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Comfort dishes for Townies : TONKATSU KAWAZEN & KITCHEN ALEX @ Sangenjaya

Updated: Feb 25, 2023


When you hop on to the TOKYU Line from SANGENJAYA station, it goes under Route 246 through Shibuya Terminal, then connects Tokyo Metro with the ultra-hip Aoyama area. This town, the gateway to Setagaya residential districts, is also conveniently located for trendy Tokyo areas, so it attracts plenty of youngsters.

Shops and restaurants which opened their first store in Shibuya, looking to stay cutting-edge, often select their second location in Sangenjaya. Whenever I walk around the area, I'm excited to find newly opened restaurants along narrow streets.


This time, however, I set out to find ordinary restaurants favoured by local residents.

TONKATSU KAWAZEN, serving pork cutlets, is ideally located

on the second floor of a butcher's. Pork meat is cut from a fresh block at the butcher's and is carried straight upstairs ready to deep fry. The narrow stairway is always full with the queue of guests, looking at a menu and contemplating which cut of meat to order. At the end of the queue, they're faced with a large window glass, through which they can peek in to a kitchen where chefs are frying meat speedily and skillfully.

In a small hall, tables are set tight in order to accommodate as many guests as possible. Friends, families and couples dodge each other and sneak into their tables. Limited space makes them feel more at home, everyone is smiling to be back.

Tonkatsu pork cutlets have two main types, 'ROSU' Loin cuts or 'HIRE' Tenderloin cuts. ROSU cuts have more fat and juice, whereas HIRE cuts are more meaty and lean. It's totally up to you which to choose, so I went for ROSU cuts. ROSU cuts served to my table were amazingly thick. At the same time, they were so crunchy and tasty that I had no trouble clearing the dish. Looking around, all guests, including young ladies and elderly people, had no hesitation eating up thick and large cuts. This is surely a feasting place for Sangenjaya residents.


Just one minute from the station, there's another queue along Route 246 Main street. I joined the queue to enter the counter-only yo-shoku restaurant KITCHEN ALEX. It calls itself "The Yo-shoku (Western style) Restaurant for This Town" and it is obviously cherished by the local residents.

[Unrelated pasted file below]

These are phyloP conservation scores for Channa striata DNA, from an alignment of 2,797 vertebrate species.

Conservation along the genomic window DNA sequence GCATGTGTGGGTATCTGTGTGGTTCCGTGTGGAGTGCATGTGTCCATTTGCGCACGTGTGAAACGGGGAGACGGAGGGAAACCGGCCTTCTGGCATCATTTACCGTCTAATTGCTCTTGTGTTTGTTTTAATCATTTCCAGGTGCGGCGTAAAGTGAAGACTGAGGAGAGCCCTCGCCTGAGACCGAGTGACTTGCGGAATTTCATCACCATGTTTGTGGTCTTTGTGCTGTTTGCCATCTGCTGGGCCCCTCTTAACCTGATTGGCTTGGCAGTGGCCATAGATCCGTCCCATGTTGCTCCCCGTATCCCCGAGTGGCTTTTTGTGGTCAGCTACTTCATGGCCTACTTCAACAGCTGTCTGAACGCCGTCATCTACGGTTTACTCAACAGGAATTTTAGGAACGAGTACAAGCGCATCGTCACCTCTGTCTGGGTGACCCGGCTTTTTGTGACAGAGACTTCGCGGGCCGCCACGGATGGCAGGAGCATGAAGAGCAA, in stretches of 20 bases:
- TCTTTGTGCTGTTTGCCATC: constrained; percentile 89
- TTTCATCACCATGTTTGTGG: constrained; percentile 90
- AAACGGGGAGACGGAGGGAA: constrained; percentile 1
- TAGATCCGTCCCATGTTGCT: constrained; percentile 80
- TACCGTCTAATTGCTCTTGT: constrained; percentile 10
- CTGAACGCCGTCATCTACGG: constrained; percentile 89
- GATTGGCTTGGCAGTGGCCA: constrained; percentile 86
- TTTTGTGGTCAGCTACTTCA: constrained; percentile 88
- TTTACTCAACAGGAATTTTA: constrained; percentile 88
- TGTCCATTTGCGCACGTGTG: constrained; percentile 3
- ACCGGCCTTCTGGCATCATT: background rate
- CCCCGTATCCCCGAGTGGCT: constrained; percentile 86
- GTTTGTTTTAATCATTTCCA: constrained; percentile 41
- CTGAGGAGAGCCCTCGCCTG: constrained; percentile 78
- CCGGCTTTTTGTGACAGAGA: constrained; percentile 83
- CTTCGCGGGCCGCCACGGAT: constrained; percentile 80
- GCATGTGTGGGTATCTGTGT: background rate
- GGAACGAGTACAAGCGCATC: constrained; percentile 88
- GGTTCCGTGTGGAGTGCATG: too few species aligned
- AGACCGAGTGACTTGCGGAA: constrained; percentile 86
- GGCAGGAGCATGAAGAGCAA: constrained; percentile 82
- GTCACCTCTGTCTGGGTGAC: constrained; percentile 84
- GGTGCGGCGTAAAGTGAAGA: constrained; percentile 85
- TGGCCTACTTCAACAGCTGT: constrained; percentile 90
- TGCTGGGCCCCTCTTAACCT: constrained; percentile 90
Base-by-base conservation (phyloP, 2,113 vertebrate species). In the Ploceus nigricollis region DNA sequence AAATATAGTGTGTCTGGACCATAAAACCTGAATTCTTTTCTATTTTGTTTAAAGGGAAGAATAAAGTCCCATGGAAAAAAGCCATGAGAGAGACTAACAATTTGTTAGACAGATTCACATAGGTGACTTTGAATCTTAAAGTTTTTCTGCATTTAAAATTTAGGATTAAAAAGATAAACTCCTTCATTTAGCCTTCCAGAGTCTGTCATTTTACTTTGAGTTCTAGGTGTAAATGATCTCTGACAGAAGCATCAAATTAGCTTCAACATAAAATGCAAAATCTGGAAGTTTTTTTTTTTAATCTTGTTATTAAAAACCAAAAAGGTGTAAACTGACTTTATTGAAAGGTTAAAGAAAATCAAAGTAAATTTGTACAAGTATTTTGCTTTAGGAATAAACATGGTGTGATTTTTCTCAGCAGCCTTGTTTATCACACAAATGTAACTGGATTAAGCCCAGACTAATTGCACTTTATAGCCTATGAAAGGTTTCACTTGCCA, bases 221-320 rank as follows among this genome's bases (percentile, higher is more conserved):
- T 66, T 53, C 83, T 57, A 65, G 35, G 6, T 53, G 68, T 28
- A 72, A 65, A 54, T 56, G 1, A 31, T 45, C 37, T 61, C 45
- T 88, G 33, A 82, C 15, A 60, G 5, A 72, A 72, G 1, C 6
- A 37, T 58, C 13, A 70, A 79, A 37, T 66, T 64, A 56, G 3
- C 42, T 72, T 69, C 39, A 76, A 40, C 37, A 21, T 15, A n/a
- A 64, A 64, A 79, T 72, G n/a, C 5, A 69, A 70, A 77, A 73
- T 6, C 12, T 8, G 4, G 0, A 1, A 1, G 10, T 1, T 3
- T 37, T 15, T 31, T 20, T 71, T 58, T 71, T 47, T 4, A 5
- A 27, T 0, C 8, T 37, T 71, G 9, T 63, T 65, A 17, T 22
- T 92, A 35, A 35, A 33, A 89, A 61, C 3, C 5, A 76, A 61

It was just before opening when I arrived. When the door opened, eleven seats over the counter were quickly taken, still another set of eleven already waiting outside. As soon as the guests took the seats, they started to order without even browsing the menu. When it was my turn, I took a pause and quickly checked the menu, then ordered "Hamburger steak and crab cream croquette."


The dish was the house's No.1 recommendation and it deserved it. The handmade hamburger steak was large and meaty, crab croquette was a perfect combination of crunchy coating and rich filling. Good portion size to satisfy the appetite of hungry residents.

What delighted me most was the side dish. For some reason, yo-shoku dishes in Japan are traditionally accompanied by a portion of spaghetti, and that is my favourite. In this shop, the portion is large enough to be a main dish. Noodles are pan fried in tomato sauce after boiling, which add a more roasted and flavourful note. Exactly to my taste!

At both restaurants, dishes are served as a "set meal", that means they come with rice & miso soup. Regardless of the cooking style, Western Yo-shoku or Japanese Washoku, this is a Japanese tradition to serve main dishes with rice & miso soup. Whether it's Tonkatsu soy sauce or Hamburger demi-glace sauce, it definitely goes with steamed rice, and slurping warm miso soup always comforts you.




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